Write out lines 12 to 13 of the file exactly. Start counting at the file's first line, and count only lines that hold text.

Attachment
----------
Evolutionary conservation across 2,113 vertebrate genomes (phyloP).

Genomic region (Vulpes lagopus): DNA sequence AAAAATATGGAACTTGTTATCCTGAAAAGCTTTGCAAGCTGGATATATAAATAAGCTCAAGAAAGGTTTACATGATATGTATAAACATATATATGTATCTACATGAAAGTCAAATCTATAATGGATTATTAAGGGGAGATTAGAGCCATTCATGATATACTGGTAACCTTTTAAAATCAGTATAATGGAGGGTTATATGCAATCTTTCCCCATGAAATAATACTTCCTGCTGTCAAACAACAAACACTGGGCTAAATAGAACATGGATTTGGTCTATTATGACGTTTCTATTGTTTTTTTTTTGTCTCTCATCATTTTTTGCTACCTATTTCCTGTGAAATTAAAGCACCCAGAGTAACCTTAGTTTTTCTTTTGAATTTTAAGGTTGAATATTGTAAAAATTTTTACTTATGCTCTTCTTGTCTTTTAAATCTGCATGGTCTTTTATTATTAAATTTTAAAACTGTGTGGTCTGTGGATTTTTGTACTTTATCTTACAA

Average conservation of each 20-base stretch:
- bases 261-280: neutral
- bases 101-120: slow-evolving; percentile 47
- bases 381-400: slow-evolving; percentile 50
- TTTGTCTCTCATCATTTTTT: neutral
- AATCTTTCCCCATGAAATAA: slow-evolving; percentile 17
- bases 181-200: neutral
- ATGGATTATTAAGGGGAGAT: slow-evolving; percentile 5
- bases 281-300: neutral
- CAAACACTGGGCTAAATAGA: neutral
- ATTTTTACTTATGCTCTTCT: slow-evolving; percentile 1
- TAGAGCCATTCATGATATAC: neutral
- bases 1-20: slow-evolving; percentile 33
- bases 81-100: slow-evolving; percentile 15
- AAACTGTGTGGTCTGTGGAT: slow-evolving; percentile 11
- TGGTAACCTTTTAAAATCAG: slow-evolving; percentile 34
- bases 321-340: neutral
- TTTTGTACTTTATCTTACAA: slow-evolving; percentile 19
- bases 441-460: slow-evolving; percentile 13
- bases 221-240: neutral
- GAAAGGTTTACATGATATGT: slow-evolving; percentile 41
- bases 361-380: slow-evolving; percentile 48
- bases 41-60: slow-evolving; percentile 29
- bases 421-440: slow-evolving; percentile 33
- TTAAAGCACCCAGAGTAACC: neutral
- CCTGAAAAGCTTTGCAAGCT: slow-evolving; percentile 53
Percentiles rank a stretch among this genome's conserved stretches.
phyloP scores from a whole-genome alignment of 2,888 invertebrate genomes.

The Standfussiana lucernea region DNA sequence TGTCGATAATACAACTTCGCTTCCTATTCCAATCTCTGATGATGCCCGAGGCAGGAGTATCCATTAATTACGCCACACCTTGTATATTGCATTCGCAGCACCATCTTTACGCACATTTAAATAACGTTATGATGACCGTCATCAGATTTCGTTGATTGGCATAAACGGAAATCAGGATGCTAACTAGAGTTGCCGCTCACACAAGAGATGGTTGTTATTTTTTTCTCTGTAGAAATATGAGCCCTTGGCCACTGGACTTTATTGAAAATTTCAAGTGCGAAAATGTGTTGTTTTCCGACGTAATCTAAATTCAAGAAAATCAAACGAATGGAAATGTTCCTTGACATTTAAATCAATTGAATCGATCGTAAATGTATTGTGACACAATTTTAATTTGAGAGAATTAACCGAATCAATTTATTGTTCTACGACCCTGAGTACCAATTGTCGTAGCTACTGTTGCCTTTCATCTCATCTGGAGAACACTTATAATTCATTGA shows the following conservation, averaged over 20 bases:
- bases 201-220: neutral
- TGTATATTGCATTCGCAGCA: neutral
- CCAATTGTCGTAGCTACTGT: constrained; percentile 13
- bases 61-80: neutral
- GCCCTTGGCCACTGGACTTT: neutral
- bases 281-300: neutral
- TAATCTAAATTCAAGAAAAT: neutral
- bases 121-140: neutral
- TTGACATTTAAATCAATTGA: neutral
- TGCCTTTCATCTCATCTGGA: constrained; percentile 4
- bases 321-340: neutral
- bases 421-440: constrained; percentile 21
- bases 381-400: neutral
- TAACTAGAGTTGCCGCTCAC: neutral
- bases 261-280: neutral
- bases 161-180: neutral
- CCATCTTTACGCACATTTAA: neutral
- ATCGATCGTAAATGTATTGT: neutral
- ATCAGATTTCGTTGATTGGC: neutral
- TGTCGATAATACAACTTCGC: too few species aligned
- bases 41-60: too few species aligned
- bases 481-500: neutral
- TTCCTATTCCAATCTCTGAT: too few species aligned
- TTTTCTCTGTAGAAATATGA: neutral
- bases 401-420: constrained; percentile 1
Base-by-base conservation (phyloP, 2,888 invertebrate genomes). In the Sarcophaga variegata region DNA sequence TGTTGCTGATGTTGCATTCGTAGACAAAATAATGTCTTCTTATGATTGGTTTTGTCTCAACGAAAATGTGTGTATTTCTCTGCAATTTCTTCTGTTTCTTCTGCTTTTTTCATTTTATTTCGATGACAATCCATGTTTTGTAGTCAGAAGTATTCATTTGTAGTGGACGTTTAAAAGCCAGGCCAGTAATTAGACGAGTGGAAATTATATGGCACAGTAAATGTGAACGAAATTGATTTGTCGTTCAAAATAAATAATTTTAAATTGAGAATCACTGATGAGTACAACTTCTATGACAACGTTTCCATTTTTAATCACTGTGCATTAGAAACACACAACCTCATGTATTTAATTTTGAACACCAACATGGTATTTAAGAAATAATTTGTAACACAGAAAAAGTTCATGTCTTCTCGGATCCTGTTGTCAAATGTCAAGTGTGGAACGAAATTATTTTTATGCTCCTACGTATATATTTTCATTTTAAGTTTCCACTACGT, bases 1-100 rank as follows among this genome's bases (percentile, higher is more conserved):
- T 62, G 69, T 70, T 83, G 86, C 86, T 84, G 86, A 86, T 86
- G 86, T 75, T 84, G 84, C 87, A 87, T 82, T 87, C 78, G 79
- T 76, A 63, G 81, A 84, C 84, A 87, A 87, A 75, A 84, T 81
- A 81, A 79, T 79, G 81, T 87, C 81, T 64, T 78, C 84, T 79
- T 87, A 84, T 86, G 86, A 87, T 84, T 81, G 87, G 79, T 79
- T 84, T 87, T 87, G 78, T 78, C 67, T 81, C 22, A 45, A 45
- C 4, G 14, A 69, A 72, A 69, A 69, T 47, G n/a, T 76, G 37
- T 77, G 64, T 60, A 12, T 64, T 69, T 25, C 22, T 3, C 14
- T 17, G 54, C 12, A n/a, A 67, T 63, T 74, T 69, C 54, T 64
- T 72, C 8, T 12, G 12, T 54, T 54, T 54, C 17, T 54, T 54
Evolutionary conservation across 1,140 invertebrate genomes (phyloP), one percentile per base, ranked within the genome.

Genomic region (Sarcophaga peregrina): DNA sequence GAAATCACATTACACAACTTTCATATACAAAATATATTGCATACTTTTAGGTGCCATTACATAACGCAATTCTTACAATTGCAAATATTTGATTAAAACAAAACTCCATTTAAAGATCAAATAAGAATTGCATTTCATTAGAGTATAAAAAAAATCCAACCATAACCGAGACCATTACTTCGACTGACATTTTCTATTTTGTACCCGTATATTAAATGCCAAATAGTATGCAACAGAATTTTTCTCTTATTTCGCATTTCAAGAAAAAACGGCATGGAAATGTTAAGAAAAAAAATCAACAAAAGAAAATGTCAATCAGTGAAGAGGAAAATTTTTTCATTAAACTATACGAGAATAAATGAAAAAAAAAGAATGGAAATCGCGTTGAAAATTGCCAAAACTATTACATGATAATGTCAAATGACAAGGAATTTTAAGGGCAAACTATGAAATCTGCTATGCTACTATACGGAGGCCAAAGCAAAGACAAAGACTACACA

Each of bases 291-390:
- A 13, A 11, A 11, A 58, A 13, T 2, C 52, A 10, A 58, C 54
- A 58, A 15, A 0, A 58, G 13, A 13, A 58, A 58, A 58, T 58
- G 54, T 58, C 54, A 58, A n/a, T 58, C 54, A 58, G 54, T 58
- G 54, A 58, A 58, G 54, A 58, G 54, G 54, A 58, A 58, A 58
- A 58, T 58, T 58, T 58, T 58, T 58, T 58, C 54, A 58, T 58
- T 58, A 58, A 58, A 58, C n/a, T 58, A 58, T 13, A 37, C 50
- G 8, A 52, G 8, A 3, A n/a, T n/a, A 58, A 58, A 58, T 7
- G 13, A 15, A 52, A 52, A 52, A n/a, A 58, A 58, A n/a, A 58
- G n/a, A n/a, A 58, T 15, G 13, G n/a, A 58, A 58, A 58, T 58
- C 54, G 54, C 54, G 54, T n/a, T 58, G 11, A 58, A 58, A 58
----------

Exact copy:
- CAAACACTGGGCTAAATAGA: neutral
- ATTTTTACTTATGCTCTTCT: slow-evolving; percentile 1